Lately, I've found myself on a bit of a history kick.
It started with a guided tour of local veterans' graves hosted by the Marquette Regional History Center and has continued since then in the form of a wonderful book recommended to me about a woman named Frances Perkins. If you've never heard her name before, you should look her up. She's an interesting lady and a champion of Franklin Roosevelt's New Deal.
I've also begun to watch biographical documentaries about a few United States presidents.
In watching those films, I've learned a lot of new things, many of which I probably should already have known.
But it wasn't the names and dates that I found most appealing - it was what these men and women wrote in their letters and their journals.
It got me thinking of how people will look back at our leaders in 100 years, and what they'll see.
It seems to me that letters and journals won't be the basis of their research. They appear to be a thing of the past.
Thomas Jefferson's work in writing some of the founding documents of our country has immortalized him forever as an American hero, but it's difficult to discern much about the man from the historical documents he left behind.
It's his letters that show us in 2012, what Jefferson was like.
I fear that in the age of blogs and emails, letters and journals will be forgotten. What resources will people have to learn about the personal thoughts of such important U.S. presidents as George W. Bush and Barack Obama?
Politics aside, these two men will go down in history as two of the most important presidents of our time. At the very least, Bush will be remembered for his actions following Sept. 11, and Obama for becoming the first black man to ever be elected president.
What will be seen in 2113 documentaries about these two men? Certainly there's thousands of hours of television footage of the two, but emails and autobiographies will most likely be the only personal writings left for future generations. The former is lackluster at best and the latter will show future generations the thoughts and feelings the writers wanted people to think they had, not the ones they actually had.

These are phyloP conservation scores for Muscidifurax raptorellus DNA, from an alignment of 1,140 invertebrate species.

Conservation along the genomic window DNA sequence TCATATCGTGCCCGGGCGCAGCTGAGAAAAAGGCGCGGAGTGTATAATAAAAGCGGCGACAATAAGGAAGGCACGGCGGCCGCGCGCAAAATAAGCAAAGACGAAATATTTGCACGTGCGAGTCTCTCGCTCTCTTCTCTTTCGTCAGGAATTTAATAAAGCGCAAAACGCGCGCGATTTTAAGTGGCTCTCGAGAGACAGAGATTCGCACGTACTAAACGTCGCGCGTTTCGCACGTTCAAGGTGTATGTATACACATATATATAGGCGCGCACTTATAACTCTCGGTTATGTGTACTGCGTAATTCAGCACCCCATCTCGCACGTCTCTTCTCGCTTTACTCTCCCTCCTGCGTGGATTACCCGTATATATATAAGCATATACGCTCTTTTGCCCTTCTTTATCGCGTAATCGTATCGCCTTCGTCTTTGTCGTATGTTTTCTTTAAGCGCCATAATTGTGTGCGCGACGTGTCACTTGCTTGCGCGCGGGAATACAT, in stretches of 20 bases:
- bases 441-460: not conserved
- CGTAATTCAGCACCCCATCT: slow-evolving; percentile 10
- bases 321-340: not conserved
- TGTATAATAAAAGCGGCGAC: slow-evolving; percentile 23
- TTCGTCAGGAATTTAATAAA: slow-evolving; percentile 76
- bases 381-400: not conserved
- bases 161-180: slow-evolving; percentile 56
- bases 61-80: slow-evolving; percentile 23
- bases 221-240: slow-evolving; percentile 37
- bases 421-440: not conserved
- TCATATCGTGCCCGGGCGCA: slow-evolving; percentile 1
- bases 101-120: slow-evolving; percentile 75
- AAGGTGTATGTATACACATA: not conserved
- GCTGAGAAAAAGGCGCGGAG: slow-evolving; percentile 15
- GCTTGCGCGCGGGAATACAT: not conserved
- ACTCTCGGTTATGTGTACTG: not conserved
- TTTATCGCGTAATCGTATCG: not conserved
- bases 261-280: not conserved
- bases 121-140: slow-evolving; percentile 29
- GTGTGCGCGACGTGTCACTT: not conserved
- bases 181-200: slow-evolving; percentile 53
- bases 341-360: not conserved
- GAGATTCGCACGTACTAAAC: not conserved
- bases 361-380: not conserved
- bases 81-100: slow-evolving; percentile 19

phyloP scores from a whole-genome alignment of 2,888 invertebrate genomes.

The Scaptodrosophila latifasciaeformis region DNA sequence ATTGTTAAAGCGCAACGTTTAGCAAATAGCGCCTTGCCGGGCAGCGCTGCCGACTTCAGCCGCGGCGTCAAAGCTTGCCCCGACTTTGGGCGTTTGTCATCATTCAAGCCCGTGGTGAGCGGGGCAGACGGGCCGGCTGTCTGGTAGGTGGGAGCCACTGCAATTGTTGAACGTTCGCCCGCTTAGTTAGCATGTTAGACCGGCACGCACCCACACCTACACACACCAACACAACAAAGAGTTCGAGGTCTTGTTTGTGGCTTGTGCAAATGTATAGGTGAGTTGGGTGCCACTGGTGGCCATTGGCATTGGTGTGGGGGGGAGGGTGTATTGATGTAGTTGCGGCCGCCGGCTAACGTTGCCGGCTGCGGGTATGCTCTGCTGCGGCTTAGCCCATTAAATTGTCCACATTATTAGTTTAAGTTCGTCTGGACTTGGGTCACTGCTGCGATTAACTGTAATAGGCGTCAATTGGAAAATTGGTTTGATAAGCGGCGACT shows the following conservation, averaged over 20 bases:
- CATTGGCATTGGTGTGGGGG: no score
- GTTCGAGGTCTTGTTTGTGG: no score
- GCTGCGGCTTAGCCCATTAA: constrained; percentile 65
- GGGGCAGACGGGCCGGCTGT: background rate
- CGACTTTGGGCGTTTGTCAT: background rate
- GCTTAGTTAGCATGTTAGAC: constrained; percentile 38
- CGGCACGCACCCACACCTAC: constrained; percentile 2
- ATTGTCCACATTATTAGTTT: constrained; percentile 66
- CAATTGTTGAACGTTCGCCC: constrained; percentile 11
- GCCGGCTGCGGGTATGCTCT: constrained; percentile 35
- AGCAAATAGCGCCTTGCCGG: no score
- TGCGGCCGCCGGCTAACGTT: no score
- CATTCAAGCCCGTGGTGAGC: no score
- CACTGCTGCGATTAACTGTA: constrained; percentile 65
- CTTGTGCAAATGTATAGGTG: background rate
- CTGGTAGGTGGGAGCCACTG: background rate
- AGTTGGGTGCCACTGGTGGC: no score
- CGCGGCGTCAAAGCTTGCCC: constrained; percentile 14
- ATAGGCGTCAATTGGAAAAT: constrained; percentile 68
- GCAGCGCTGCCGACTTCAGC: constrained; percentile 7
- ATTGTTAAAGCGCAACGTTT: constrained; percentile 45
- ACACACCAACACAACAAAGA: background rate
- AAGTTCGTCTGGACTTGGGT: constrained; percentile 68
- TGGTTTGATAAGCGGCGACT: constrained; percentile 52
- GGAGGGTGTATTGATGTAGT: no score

Imagine what Bush would have written in a personal journal the day the Twin Towers were hit, what Obama would have put down on paper after watching a group of Navy Seals break into Osama Bin Laden's hideout.
That's the stuff of history.
All that aside, in this day of digital everything, I don't think you'll find a single a person who doesn't enjoy opening their mailbox to see a handwritten letter waiting for them.
When my husband and I were in college and still dating, I spent a summer working in my hometown while he lived and worked in Washington D.C., interning for a sports website.
We talked almost every day on the phone, but it was his letters that I really looked forward to. We wrote each other all summer long and I saved every letter he sent. I still read them. Somehow, I don't think those written words would be as nostalgia-inducing if they were sitting in my Hotmail inbox.
And certainly the world would never have known of the depth of Harry S. Truman's devotion to his wife, who hated her position as the First Lady and spent most of his presidency in their hometown of Independence, Mo., or of Jefferson's rekindled friendship with John Adams, as the two men had a continuing correspondence up until their deaths.
It's not like I'm sitting at home, writing letters to all my friends. I confess, I'm an email user, but I hope that someday the wonders of the digital world will give way and we can get back to a more basic way of life, without all the bells and whistles.
Because isn't a telephone conversation better than a text message? On our birthdays, don't we prefer a real, live card in the mail as opposed to an e-card in our inboxes? Doesn't a handwritten letter convey something more than a typed-out email?
To me it does. Maybe I'll write about that in my journal tonight.
Editor's Note: Jackie Stark is a Marquette resident and a staff reporter at The Mining Journal. Her column appears bi-weekly. She can be reached at 906-228-2500, ext. 242.